We did it! The westside Wilmette Neighborhood Storage Project is happening!
Engineers are working on final designs for infrastructure that will clear runoff from almost the entire westside Wilmette, for up to a 10-year storm.
What can we expect from the upgrade? The subpar westside storm sewer system will achieve the minimum level of service required for most modern urban development. And the westside will finally receive the level of service that eastside Wilmette has enjoyed for decades.
Two Wilmette Boards in Agreement
At the end of August, two Wilmette boards (the Village Board and the Park Board) approved a Memorandum of Understanding to move ahead with the Neighborhood Storage Project.
As President Bob Bielinski said at the August 27 Village Board meeting:
This gives us enough assurance that we’re going to be able to move forward with the project–move forward and spend money on engineers–with a level of confidence that we’re going to get this done.
After noting that he could see some “familiar faces” in the meeting chambers, including residents who have attended meetings for the past six years of village stormwater debate, Bielinski added:
It’s taken a long time. This project that has a cost, a scope, a complexity, that’s really meaningful. […] And with this agreement, we’ll keep the project moving along on time.
We’ve sort of lost for a minute here the substantial community benefit that this project is going to bring to people who live west of Ridge Road. Whether or not you have a foot, or two feet, or six feet of water in front of your property, every single resident who lives west of Ridge Road and is served by the separate sewer system is going to benefit from an incremental place, a new place, for water to go. And we can’t lose sight of that.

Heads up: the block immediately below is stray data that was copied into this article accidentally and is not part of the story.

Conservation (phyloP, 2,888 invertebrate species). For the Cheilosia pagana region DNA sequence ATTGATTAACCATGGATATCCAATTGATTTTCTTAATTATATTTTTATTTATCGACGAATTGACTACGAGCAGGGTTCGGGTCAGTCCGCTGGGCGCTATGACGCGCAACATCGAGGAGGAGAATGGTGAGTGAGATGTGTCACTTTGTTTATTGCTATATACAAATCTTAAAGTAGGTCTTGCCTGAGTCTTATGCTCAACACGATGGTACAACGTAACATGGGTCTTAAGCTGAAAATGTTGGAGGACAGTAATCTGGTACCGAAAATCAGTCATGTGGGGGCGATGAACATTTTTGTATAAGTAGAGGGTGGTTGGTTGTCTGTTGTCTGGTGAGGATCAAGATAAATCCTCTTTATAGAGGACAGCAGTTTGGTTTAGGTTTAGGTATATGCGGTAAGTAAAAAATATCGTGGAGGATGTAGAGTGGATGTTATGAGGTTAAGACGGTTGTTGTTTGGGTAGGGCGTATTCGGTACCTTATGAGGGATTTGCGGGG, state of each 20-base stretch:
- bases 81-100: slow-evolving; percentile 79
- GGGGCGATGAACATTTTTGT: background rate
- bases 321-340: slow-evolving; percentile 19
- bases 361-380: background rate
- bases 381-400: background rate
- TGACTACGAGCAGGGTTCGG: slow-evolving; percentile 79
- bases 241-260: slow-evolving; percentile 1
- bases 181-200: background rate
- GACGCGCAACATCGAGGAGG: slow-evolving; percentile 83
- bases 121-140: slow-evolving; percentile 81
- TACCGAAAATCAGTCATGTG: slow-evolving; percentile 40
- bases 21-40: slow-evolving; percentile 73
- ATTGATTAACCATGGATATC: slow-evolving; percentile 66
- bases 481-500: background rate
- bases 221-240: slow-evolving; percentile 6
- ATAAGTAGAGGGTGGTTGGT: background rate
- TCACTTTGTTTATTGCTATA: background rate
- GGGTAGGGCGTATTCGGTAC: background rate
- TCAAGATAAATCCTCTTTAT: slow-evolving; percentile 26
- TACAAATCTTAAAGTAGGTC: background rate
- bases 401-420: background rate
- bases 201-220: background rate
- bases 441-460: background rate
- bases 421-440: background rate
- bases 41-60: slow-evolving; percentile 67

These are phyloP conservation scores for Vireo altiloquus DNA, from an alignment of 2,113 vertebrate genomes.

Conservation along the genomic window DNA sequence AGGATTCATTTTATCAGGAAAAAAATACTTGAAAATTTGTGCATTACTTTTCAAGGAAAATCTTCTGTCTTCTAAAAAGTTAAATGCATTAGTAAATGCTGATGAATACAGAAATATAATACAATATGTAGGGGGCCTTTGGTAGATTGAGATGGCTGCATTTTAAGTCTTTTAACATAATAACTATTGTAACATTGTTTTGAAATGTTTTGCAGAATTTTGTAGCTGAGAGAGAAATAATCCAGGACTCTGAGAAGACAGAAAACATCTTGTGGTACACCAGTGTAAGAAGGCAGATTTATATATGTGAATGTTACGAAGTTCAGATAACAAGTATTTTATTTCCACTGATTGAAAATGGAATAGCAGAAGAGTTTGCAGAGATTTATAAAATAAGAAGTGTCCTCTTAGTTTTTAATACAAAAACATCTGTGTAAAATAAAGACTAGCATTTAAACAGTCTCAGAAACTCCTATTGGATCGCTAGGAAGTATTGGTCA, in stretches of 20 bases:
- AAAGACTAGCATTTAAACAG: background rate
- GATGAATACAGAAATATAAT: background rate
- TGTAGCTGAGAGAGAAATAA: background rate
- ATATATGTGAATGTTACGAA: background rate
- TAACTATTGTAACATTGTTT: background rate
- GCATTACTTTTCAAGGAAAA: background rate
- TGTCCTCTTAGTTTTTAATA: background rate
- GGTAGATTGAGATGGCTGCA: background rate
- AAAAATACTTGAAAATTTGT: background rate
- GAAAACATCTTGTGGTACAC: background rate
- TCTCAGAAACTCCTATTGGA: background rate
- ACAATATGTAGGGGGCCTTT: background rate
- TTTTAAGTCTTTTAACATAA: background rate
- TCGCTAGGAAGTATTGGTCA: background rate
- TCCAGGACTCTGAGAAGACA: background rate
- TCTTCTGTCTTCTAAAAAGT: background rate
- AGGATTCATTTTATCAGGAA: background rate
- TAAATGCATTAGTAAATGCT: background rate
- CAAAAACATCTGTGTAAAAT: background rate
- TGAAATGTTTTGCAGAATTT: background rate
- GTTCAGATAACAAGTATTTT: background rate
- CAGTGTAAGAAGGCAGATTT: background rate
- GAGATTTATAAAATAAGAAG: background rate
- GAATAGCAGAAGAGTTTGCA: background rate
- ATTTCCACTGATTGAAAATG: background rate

There is a bigger picture here, and it’s taken us a long time to get here but this is really sort of a breakthrough moment.
Wilmette Village Board President, Robert Bielinski,Wilmette Village Board meeting, August 27, 2019.
What’s the Breakthrough?
Currently, during a 10-year storm, the westside looks like this:
Map Source: Village of Wilmette. See source for full-sized maps: 2017 Value Study
Once the Neighborhood Storage Project is completed, a 10-year storm should look like this:
Map Source: Village of Wilmette. CLICK HERE FOR FULL-SIZED PDF
Features of the upgraded system include:
- Properties Still Flooding: Fewer than a half dozen properties (highlighted in yellow) will still be susceptible to flooding in a 10-year storm.
- New Detention Tanks: To temporarily detain stormwater during severe storms, underground tanks will be installed in three parks. After a storm subsides, the tanks will slowly drain into the main storm sewer system.
- New Pipes: More storm sewer pipes of larger diameter will be installed (the Alternative 3 and Optimization Sewers). The new pipes are needed for underserved streets and properties, scattered throughout the westside.
- Old Pipes: Current storm sewer pipes (the larger Trunk and smaller Laterals) form the existing network of pipes that carry stormwater away from the westside.
- Pump Station/Chicago River: Both the old and new system rely on a main trunk on Lake Ave, which carries stormwater to the pumping station on the Chicago River.
Make no mistake, the Neighborhood Storage Project is not the Option 1 full-scale stormwater solution. However, once completed, the upgraded westside separated storm sewer system will help keep the relatively clean stormwater free of the much dirtier and more bacteria-filled sewage (sanitary) flows.
By sending cleaner stormwater to the river, the sanitary system will be able to do a better job of keeping up with sewage treatment, even during storms. More stormwater will be cleared of streets and properties, so westside basements, garages, and lower-level living areas will stay drier.